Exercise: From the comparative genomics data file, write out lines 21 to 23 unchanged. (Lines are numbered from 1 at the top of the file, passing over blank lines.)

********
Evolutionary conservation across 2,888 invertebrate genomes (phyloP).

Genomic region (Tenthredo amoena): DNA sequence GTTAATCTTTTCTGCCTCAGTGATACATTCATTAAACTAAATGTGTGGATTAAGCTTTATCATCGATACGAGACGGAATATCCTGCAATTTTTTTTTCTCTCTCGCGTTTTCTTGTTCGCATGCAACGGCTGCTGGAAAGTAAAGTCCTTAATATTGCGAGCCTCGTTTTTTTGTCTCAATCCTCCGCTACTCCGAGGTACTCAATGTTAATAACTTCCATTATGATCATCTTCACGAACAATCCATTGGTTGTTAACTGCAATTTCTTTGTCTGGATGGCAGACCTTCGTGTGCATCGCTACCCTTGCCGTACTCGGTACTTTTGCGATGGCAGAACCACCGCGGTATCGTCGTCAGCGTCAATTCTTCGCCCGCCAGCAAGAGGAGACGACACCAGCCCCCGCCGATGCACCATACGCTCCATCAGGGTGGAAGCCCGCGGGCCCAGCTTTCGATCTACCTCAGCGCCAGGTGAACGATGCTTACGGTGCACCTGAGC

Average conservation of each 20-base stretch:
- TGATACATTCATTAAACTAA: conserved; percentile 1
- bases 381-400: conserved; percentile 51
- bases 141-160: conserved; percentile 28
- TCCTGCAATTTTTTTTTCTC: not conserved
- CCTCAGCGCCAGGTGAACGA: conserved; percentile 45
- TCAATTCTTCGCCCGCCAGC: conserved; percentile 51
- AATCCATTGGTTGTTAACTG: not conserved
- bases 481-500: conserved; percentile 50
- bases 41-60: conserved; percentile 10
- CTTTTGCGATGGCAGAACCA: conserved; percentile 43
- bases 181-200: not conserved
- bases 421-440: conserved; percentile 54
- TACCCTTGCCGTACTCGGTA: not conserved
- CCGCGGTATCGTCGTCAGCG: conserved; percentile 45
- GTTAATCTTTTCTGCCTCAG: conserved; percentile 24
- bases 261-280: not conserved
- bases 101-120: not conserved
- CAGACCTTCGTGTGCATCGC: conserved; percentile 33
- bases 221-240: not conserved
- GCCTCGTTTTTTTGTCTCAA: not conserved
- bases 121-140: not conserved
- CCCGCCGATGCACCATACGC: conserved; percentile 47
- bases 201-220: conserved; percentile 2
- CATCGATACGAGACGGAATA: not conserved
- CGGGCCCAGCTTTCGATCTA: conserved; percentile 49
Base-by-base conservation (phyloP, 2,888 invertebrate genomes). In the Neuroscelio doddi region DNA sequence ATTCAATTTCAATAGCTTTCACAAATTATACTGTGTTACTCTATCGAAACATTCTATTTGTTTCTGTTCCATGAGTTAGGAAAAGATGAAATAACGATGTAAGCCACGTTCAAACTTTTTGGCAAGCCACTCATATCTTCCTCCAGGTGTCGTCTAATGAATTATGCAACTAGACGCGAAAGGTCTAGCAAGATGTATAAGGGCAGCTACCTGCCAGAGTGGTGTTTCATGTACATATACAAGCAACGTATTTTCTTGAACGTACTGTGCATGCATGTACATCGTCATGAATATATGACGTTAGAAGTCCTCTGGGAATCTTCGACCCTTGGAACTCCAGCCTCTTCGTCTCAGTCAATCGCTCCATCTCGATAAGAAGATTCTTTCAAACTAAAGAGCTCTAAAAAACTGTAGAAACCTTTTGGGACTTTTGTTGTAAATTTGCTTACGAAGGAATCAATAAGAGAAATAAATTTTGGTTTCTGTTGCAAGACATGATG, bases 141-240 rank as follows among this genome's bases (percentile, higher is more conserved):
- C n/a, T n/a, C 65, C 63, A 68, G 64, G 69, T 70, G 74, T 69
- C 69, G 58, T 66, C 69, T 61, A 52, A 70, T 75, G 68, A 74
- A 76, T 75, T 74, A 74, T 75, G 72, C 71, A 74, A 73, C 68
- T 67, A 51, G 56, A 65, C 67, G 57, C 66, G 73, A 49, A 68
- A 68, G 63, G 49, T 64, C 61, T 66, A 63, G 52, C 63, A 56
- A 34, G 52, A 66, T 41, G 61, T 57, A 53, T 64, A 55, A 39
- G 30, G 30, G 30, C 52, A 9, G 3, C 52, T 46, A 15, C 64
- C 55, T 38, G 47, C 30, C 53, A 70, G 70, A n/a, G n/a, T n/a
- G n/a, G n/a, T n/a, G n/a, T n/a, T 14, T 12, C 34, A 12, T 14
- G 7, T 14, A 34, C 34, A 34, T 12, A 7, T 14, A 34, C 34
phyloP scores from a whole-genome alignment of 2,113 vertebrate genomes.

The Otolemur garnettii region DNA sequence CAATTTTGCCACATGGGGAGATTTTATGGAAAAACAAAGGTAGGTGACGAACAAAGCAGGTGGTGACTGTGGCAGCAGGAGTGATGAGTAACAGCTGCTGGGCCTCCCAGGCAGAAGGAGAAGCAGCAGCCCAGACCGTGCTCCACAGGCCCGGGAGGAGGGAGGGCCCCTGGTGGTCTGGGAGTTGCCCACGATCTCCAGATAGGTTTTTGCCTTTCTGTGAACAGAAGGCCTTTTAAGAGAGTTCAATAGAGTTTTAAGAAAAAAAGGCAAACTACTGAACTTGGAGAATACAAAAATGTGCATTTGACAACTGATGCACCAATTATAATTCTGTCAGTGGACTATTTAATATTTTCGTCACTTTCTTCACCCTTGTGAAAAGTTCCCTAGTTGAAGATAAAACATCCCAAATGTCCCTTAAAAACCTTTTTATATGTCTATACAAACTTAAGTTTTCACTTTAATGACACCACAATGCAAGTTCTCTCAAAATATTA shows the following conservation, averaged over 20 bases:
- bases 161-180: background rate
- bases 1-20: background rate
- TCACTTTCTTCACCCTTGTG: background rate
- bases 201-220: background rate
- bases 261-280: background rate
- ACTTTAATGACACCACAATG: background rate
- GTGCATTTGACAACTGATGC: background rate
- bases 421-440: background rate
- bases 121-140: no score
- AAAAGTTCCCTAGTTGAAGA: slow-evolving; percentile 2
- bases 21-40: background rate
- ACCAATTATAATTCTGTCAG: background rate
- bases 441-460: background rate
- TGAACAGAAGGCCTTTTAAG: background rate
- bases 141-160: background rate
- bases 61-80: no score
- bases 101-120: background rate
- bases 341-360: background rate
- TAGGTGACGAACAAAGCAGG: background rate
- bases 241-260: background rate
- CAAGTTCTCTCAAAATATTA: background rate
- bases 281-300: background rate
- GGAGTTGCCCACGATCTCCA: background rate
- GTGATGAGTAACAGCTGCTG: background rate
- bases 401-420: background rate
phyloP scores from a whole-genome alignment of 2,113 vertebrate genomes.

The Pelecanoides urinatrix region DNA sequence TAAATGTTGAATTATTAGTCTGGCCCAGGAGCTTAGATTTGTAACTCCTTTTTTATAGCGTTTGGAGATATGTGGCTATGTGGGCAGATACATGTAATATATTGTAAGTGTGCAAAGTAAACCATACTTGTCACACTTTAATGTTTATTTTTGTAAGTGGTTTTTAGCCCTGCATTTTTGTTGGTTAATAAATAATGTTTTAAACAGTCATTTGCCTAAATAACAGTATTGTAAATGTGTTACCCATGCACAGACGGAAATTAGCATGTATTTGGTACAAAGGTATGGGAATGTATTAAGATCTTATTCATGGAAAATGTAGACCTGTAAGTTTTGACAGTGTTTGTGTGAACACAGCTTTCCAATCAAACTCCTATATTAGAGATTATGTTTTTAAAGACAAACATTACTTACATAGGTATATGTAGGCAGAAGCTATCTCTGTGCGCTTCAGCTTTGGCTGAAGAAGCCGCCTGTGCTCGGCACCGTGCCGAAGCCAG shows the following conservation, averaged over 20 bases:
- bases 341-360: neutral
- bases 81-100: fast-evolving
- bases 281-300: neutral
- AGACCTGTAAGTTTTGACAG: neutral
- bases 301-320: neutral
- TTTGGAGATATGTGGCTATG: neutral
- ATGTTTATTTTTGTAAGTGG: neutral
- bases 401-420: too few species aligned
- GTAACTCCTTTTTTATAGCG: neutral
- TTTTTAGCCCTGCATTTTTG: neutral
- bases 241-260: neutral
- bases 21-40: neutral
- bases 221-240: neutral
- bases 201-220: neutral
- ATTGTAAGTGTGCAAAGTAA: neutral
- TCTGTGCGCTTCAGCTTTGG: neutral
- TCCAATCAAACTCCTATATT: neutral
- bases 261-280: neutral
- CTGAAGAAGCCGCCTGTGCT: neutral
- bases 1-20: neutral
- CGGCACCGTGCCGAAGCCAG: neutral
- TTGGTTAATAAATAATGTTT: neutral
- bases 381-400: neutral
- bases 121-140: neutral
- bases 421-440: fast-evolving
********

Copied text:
- CAGACCTTCGTGTGCATCGC: conserved; percentile 33
- bases 221-240: not conserved
- GCCTCGTTTTTTTGTCTCAA: not conserved